Ultimately, this means that the only cost considered in a ROAS calculation is the cost of advertising. On the other hand, the cost of an entire project or campaign will be considered in an ROI calculation.

One interesting thing I would like to point out is that a negative ROI can still include a positive ROAS: your overall investment in a promotional campaign might be higher than the profit generated, but the return on individual ads might instead be positive for each.

Maybe then you'll ask: so to evaluate an investment in a marketing strategy, should I use ROI or ROAS?

Well, it is actually not an alternative decision: ROI you can best use to visualize long-term profitability and measure overall profits, while ROAS determines the extent to which a campaign contributes to those profits, and is most useful in optimizing for short-term strategies or very specific ones.

Let's say that in web marketing they are two complementary indicators, and using both ROI and ROAS formulas for each campaign is definitely a best practice. 

Why ROAS is important

Now, with all the metrics at your disposal, you might ask: Why bother with ROAS? Wouldn't tracking conversions or click-through rates be enough?

Well, the main reason is very simple: even if your campaign generated leads and quality conversions, producing a certain amount of revenue, if you paid more than you earned, you can't consider it a success.

Do you agree?

In addition to assessing the average return and financial return on your promotional efforts, ROAS is important for other reasons, including:

  • It provides you with accurate data to support any increases in ad spending, changes to campaign budgets, and more;
  • It is an effective way to identify areas where costs can be reduced;
  • Determine which campaigns or types of ads are most profitable and have the highest return, so you can decide to reallocate spending to other forms and channels that will provide you with a better return;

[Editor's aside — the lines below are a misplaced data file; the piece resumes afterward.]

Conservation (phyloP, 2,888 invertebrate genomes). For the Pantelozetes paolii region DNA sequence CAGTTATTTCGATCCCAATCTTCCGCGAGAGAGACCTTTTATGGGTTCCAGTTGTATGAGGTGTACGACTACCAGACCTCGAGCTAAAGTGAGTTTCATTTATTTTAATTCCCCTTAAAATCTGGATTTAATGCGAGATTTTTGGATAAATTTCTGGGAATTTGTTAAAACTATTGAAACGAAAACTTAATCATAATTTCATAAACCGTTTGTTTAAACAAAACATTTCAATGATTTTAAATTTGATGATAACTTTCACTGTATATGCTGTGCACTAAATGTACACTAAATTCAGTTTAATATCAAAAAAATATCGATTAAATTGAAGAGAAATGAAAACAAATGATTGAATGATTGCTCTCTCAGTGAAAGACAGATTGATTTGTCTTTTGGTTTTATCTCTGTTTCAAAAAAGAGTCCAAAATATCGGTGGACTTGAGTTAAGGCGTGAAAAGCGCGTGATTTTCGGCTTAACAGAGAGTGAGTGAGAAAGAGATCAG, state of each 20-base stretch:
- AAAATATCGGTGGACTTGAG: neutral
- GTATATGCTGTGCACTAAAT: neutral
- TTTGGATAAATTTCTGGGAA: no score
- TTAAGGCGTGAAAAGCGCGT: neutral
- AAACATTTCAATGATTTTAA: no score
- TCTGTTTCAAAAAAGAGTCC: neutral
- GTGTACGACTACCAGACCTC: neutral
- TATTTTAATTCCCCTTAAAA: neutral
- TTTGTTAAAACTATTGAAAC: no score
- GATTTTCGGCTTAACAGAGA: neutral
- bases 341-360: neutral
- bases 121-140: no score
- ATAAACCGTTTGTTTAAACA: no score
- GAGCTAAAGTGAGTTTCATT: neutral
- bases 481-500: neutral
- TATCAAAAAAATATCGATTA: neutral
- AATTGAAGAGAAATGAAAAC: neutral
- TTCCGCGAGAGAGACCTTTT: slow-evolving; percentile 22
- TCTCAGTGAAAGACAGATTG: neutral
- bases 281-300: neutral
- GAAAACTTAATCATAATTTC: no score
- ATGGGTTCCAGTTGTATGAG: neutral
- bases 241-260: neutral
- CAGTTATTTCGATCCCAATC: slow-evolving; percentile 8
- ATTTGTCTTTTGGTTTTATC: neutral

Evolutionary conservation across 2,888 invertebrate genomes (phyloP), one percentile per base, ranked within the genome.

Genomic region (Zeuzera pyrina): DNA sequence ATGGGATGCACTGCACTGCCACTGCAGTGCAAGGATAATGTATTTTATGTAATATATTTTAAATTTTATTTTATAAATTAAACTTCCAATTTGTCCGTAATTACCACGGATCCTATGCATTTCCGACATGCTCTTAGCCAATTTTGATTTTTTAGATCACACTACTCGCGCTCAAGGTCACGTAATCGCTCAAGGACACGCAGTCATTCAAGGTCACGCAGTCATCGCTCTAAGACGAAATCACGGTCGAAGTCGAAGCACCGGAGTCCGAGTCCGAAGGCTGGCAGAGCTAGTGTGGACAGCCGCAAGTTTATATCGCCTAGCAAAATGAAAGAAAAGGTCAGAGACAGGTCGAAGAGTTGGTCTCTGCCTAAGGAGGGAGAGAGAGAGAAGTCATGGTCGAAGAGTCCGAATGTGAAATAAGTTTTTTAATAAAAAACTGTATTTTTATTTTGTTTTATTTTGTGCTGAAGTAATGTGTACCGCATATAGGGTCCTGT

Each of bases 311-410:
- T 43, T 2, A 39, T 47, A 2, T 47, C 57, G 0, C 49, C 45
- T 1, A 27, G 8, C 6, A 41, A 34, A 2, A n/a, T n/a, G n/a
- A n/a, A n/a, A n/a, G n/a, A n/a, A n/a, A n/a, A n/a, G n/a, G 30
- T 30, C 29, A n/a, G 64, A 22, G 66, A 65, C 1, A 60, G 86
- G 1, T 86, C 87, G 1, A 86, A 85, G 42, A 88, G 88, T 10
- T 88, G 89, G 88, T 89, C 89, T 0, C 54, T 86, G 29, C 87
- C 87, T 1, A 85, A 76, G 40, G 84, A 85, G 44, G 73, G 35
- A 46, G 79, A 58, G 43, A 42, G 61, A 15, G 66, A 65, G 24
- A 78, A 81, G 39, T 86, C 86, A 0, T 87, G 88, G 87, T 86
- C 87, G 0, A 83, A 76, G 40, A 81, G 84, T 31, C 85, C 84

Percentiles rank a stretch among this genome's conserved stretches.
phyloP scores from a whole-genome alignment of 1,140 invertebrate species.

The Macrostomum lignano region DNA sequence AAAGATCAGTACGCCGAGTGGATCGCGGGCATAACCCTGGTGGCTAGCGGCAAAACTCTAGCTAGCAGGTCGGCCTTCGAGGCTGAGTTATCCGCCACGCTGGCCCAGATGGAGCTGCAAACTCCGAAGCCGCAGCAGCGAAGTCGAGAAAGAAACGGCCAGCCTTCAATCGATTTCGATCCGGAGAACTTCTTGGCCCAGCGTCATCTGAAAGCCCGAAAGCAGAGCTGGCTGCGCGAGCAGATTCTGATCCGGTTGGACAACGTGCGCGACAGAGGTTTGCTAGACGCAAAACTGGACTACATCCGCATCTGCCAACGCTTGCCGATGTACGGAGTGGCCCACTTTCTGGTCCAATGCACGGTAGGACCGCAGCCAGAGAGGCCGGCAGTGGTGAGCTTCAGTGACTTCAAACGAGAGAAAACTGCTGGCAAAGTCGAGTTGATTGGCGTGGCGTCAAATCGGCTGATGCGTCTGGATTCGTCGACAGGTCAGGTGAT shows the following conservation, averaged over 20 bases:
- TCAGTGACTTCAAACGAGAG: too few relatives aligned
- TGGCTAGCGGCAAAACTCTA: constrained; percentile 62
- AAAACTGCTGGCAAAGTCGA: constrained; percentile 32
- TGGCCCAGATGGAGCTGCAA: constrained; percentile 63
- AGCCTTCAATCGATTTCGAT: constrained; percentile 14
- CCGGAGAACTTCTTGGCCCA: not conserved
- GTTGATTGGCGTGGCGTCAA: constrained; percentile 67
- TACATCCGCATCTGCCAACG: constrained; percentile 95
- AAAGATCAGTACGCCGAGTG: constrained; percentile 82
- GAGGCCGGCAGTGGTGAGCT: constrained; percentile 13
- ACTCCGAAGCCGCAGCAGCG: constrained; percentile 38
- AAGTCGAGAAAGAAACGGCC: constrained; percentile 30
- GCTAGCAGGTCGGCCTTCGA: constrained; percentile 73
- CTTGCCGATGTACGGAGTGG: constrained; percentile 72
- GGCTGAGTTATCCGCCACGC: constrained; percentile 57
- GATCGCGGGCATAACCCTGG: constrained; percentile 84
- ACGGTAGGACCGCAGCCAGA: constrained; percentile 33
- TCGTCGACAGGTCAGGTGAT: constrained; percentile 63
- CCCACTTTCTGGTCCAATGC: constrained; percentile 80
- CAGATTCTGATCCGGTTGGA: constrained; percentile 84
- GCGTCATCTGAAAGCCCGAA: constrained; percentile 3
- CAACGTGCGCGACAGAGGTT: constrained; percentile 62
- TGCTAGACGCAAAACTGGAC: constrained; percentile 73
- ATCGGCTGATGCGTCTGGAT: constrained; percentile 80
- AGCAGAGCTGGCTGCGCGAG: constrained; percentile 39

• It can also be used to compare the cost-effectiveness of one marketing campaign versus another. For example, campaign "A" may generate twice as much increase in sales volume as campaign "B," but if the latter costs one-fifth of the former, then "B" is a more cost-effective investment;
  • It allows you to have a baseline average to measure against for future calculations.

Without tracking return on ad spend (in addition to other metrics), you may end up making suboptimal decisions based on limited information.

Unless you are specifically focused on other types of goals (like, say, increasing the brand awareness) you should consider revenue as the ideal outcome of your campaigns. Without calculating and tracking ROAS, you won't be able to track performance in terms of revenue generation. And without that, you can't optimize them for success.

How to calculate ROAS: the formula

Very well, now that you're clear on what ROAS is and what you need it for, let's get to the key point: how can it be calculated?

Perhaps, now that you know how important it is, you might assume that it is a nuisance....

Instead, it is just the opposite: the ROAS formula is incredibly simple.

I'll show it to you right now:

ROAS = (revenue/costs) x 100

Where of course by revenues and costs I am referring to those generated by the advertising campaign you are considering.

ROAS

Let's take a practical example right away: suppose you are running an advertising campaign in which you invest €1,000 and you can attribute €3,000 in revenue to those ads. Using the formula, it will be:

ROAS = (3000/1000) X 100

Thus determining a return of 3%, which is a very good result.

The important thing is that you get as accurate an estimate as possible of the money spent so that you can determine an equally truthful ROAS.

Conclusion

ROAS is a powerful advertising metric that helps you understand whether your paid campaigns are generating real, tangible results.

Of course, it is still useful to look at other data and other KPIs to get a complete picture of the return on investment.

What matters is the awareness on your part that Monitor and analyze performance and results is an important part of any marketing strategy, without which you risk sailing blind in an often stormy sea: only then can you in fact repeat what works and improve what needs to be changed.

What about you, are you currently tracking the return on ad spend for your campaigns? If so, what are you doing to improve this metric?

Let me know in the comments!

    2 replies to "How to Calculate ROAS (Return On Advertising Spend)"

    • Isa

      The point is just this: how do I attribute tour revenue to an advertising campaign since I use multiple communication channels?
      Do I apply different " discounts/code"?
      Or?

      • Valerio

        To keep track of your conversions and how they brought in profit you could make use of a spreadsheet or a management system, which can either track where they came from or as you suggest, use different codes. Then you can investigate many other ways to do this: use different landing pages, apply UTM codes to the link, ask the customer in the sign-up form...